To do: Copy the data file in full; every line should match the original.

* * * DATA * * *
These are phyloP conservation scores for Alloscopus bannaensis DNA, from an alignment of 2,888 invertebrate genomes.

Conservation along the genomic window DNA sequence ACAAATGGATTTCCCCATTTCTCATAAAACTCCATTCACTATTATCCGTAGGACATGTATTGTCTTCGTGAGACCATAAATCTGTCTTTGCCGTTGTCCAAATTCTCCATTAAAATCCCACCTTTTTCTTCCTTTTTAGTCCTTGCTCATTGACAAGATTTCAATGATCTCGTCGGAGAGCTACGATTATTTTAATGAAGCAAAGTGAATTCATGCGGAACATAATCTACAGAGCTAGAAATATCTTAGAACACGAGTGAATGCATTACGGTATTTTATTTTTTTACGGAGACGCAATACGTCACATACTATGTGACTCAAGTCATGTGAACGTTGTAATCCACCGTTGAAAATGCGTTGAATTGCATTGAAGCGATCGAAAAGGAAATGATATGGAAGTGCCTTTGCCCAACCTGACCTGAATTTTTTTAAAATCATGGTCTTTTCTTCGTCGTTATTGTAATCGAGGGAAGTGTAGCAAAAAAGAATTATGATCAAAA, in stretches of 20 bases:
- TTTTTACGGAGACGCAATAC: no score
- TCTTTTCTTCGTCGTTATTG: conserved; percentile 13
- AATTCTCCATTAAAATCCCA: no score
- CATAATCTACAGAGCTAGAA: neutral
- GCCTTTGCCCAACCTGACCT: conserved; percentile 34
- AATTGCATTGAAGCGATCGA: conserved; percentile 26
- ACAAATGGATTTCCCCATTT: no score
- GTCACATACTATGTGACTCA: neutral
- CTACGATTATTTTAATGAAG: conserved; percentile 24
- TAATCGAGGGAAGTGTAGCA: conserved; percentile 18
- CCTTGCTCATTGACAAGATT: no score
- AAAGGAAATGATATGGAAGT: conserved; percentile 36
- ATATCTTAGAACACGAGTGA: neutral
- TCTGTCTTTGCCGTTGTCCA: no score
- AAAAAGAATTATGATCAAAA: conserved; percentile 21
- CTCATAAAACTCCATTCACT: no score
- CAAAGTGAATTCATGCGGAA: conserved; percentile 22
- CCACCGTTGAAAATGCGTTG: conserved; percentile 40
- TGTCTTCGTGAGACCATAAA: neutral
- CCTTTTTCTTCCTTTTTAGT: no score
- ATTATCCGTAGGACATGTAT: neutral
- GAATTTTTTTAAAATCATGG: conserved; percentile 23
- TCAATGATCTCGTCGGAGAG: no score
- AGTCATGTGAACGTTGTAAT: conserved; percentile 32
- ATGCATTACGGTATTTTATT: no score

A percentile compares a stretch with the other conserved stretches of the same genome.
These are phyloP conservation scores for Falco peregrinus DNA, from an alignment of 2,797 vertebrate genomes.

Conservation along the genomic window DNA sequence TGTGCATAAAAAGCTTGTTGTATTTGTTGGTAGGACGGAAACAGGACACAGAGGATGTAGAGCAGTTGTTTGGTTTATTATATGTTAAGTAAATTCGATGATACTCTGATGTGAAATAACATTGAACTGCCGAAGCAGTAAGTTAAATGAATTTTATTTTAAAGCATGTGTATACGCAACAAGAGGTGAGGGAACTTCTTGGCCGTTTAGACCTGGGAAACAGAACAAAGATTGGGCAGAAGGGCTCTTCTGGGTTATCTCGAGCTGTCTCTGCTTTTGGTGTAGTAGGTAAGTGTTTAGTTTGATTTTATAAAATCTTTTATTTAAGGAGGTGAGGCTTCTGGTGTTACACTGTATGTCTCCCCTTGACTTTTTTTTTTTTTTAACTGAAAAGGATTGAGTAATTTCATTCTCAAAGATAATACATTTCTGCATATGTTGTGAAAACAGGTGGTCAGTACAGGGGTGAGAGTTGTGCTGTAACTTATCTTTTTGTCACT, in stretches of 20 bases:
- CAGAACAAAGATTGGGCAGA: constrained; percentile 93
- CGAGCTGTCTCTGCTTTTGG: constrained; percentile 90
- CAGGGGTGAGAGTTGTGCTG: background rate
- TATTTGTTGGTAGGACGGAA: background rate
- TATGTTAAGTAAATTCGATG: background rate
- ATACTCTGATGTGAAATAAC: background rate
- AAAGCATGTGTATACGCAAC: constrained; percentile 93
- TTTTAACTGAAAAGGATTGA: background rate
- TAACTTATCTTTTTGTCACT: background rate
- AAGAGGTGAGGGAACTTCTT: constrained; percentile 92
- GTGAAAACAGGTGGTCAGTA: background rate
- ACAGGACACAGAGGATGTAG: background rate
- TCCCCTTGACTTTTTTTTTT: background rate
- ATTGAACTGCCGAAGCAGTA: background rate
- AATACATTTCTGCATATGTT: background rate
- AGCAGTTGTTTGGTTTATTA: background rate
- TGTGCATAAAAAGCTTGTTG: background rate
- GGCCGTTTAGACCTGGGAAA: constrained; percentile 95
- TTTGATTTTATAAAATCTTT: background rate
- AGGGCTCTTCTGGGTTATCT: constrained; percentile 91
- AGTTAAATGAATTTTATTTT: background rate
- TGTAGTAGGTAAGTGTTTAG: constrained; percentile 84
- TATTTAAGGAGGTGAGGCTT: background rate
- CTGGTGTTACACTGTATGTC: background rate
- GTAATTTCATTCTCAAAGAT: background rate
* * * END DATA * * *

These are phyloP conservation scores for Alloscopus bannaensis DNA, from an alignment of 2,888 invertebrate genomes.

Conservation along the genomic window DNA sequence ACAAATGGATTTCCCCATTTCTCATAAAACTCCATTCACTATTATCCGTAGGACATGTATTGTCTTCGTGAGACCATAAATCTGTCTTTGCCGTTGTCCAAATTCTCCATTAAAATCCCACCTTTTTCTTCCTTTTTAGTCCTTGCTCATTGACAAGATTTCAATGATCTCGTCGGAGAGCTACGATTATTTTAATGAAGCAAAGTGAATTCATGCGGAACATAATCTACAGAGCTAGAAATATCTTAGAACACGAGTGAATGCATTACGGTATTTTATTTTTTTACGGAGACGCAATACGTCACATACTATGTGACTCAAGTCATGTGAACGTTGTAATCCACCGTTGAAAATGCGTTGAATTGCATTGAAGCGATCGAAAAGGAAATGATATGGAAGTGCCTTTGCCCAACCTGACCTGAATTTTTTTAAAATCATGGTCTTTTCTTCGTCGTTATTGTAATCGAGGGAAGTGTAGCAAAAAAGAATTATGATCAAAA, in stretches of 20 bases:
- TTTTTACGGAGACGCAATAC: no score
- TCTTTTCTTCGTCGTTATTG: conserved; percentile 13
- AATTCTCCATTAAAATCCCA: no score
- CATAATCTACAGAGCTAGAA: neutral
- GCCTTTGCCCAACCTGACCT: conserved; percentile 34
- AATTGCATTGAAGCGATCGA: conserved; percentile 26
- ACAAATGGATTTCCCCATTT: no score
- GTCACATACTATGTGACTCA: neutral
- CTACGATTATTTTAATGAAG: conserved; percentile 24
- TAATCGAGGGAAGTGTAGCA: conserved; percentile 18
- CCTTGCTCATTGACAAGATT: no score
- AAAGGAAATGATATGGAAGT: conserved; percentile 36
- ATATCTTAGAACACGAGTGA: neutral
- TCTGTCTTTGCCGTTGTCCA: no score
- AAAAAGAATTATGATCAAAA: conserved; percentile 21
- CTCATAAAACTCCATTCACT: no score
- CAAAGTGAATTCATGCGGAA: conserved; percentile 22
- CCACCGTTGAAAATGCGTTG: conserved; percentile 40
- TGTCTTCGTGAGACCATAAA: neutral
- CCTTTTTCTTCCTTTTTAGT: no score
- ATTATCCGTAGGACATGTAT: neutral
- GAATTTTTTTAAAATCATGG: conserved; percentile 23
- TCAATGATCTCGTCGGAGAG: no score
- AGTCATGTGAACGTTGTAAT: conserved; percentile 32
- ATGCATTACGGTATTTTATT: no score

A percentile compares a stretch with the other conserved stretches of the same genome.
These are phyloP conservation scores for Falco peregrinus DNA, from an alignment of 2,797 vertebrate genomes.

Conservation along the genomic window DNA sequence TGTGCATAAAAAGCTTGTTGTATTTGTTGGTAGGACGGAAACAGGACACAGAGGATGTAGAGCAGTTGTTTGGTTTATTATATGTTAAGTAAATTCGATGATACTCTGATGTGAAATAACATTGAACTGCCGAAGCAGTAAGTTAAATGAATTTTATTTTAAAGCATGTGTATACGCAACAAGAGGTGAGGGAACTTCTTGGCCGTTTAGACCTGGGAAACAGAACAAAGATTGGGCAGAAGGGCTCTTCTGGGTTATCTCGAGCTGTCTCTGCTTTTGGTGTAGTAGGTAAGTGTTTAGTTTGATTTTATAAAATCTTTTATTTAAGGAGGTGAGGCTTCTGGTGTTACACTGTATGTCTCCCCTTGACTTTTTTTTTTTTTTAACTGAAAAGGATTGAGTAATTTCATTCTCAAAGATAATACATTTCTGCATATGTTGTGAAAACAGGTGGTCAGTACAGGGGTGAGAGTTGTGCTGTAACTTATCTTTTTGTCACT, in stretches of 20 bases:
- CAGAACAAAGATTGGGCAGA: constrained; percentile 93
- CGAGCTGTCTCTGCTTTTGG: constrained; percentile 90
- CAGGGGTGAGAGTTGTGCTG: background rate
- TATTTGTTGGTAGGACGGAA: background rate
- TATGTTAAGTAAATTCGATG: background rate
- ATACTCTGATGTGAAATAAC: background rate
- AAAGCATGTGTATACGCAAC: constrained; percentile 93
- TTTTAACTGAAAAGGATTGA: background rate
- TAACTTATCTTTTTGTCACT: background rate
- AAGAGGTGAGGGAACTTCTT: constrained; percentile 92
- GTGAAAACAGGTGGTCAGTA: background rate
- ACAGGACACAGAGGATGTAG: background rate
- TCCCCTTGACTTTTTTTTTT: background rate
- ATTGAACTGCCGAAGCAGTA: background rate
- AATACATTTCTGCATATGTT: background rate
- AGCAGTTGTTTGGTTTATTA: background rate
- TGTGCATAAAAAGCTTGTTG: background rate
- GGCCGTTTAGACCTGGGAAA: constrained; percentile 95
- TTTGATTTTATAAAATCTTT: background rate
- AGGGCTCTTCTGGGTTATCT: constrained; percentile 91
- AGTTAAATGAATTTTATTTT: background rate
- TGTAGTAGGTAAGTGTTTAG: constrained; percentile 84
- TATTTAAGGAGGTGAGGCTT: background rate
- CTGGTGTTACACTGTATGTC: background rate
- GTAATTTCATTCTCAAAGAT: background rate